All revolutions are betrayed, so it is said. Nicaragua was one of the great hopes, where in 1979 the people arose and overthrew the dictator General Somoza and, in his place, gave the people literacy and free health care, a great flowering of the arts, and a level of public debate and participatory democracy of the sort the Left can usually only dream of. A few years after the popular Triumph, as the US-backed ‘Contra’ attempted to reverse the revolution, I visited the impoverished little country on behalf of a London charity – the Nicaragua Health Fund – looking for projects to support. In those days, enthusiastic young westerners travelled to help bring in the Nica coffee harvest, while the UK’s N.U.M provided expertise in mining techniques, and European labour organisers helped put worker cooperatives on their feet. Apart from health projects, the trip was the origin of several of my short stories including Matagalpa, describing a makeshift circus, and Ugly Italians about a Spanish ‘facilitator of cooperatives’.
But now, all the news from Nicaragua seems to be bad. Daniel Ortega, hero of the revolution who led the first government of popular liberation, appears more and more as a dictator in his own right, harshly suppressing dissent but simply spurring more violence in the streets. Just yesterday, more fighting broke out in Masaya, the town where the revolution started.
Stockbridge Nicaraguan Carnival, 1997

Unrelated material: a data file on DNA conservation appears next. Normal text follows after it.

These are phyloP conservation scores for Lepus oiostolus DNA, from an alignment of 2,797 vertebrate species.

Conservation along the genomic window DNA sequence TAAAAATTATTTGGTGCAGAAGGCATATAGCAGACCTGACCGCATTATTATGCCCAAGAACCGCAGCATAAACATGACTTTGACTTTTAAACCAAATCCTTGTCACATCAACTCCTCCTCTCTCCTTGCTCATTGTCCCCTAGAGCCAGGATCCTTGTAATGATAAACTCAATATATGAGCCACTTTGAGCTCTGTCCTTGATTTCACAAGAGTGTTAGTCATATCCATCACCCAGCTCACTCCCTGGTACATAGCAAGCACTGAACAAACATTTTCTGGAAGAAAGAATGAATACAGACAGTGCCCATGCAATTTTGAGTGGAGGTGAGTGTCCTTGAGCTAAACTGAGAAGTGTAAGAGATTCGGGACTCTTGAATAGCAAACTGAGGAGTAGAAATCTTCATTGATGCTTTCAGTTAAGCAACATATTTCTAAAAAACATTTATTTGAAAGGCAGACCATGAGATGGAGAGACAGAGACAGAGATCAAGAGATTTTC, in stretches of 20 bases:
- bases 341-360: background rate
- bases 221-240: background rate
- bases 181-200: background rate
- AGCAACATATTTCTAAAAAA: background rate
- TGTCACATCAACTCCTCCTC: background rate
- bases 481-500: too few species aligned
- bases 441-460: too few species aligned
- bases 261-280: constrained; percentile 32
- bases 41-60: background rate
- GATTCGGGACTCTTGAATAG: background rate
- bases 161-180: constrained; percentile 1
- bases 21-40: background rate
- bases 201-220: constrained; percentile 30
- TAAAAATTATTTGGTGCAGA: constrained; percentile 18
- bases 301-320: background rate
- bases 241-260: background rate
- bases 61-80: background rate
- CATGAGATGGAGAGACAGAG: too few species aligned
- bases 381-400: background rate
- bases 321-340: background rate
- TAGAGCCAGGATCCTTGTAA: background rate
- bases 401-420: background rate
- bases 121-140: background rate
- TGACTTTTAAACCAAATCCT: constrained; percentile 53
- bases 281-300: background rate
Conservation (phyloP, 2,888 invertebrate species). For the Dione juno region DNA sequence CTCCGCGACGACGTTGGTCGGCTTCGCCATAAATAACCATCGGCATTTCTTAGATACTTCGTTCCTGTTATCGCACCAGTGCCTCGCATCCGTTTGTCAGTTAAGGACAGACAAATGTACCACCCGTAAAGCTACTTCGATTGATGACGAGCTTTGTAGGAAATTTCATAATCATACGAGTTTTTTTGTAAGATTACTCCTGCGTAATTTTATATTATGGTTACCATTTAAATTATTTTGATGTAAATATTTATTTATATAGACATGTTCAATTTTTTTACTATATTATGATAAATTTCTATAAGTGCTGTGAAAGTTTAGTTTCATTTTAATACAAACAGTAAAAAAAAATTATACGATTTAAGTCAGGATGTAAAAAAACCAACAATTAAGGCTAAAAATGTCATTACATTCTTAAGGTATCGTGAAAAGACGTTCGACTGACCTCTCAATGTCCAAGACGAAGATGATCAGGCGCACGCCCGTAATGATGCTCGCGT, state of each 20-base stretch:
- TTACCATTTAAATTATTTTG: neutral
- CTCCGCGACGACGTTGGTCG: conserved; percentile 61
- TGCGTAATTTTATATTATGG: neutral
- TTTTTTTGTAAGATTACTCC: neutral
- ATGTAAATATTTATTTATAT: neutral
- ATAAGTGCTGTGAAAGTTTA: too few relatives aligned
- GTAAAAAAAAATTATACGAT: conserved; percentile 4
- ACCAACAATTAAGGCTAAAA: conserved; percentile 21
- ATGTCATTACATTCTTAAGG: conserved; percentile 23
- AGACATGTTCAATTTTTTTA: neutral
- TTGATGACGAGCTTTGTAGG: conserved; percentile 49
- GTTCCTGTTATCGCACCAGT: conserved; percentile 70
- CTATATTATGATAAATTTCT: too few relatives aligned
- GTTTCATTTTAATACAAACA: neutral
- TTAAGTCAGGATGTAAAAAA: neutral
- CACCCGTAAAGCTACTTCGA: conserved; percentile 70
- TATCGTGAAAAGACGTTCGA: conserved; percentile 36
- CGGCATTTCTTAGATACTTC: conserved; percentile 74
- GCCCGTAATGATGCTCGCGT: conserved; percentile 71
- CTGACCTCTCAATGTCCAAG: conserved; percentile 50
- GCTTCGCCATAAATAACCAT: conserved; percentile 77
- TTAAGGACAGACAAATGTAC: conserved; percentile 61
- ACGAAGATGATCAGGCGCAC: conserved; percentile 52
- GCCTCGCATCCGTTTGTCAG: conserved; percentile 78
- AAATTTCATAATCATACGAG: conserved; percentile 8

Reading about this rather sadly, I’ve been rummaging through old files to find records of ¡Diriamba!, a play I was involved in at the Edinburgh Fringe in 1997. It was a remarkable production. Robert Rae, director of the Edinburgh Theatre Workshop and dedicated to breaking theatre out of any middle class straitjacket, had made links with Teatro Nixtayolero from Nicaragua, and over three weeks a musical show was devised around an ancient Hispanic community ritual and a drama about modern aid workers blundering into Central America. I was hired as interpreter working between the Nica actors and the small group of Scottish counterparts, and as scriptwriter bringing some order to the outcome of each day’s workshopping. There were times when things grew tense and difficult (as only theatrical productions can), while my own careful Castillian Spanish was pushed to keep up with the Nica actors street argot. We managed, just – thanks to the commitment of the actors and the extraordinary dogged energy of Robert Rae. The show won a Fringe First, and went on to be a part of a Nica Carnival in Stockbridge (north Edinburgh). Photo above.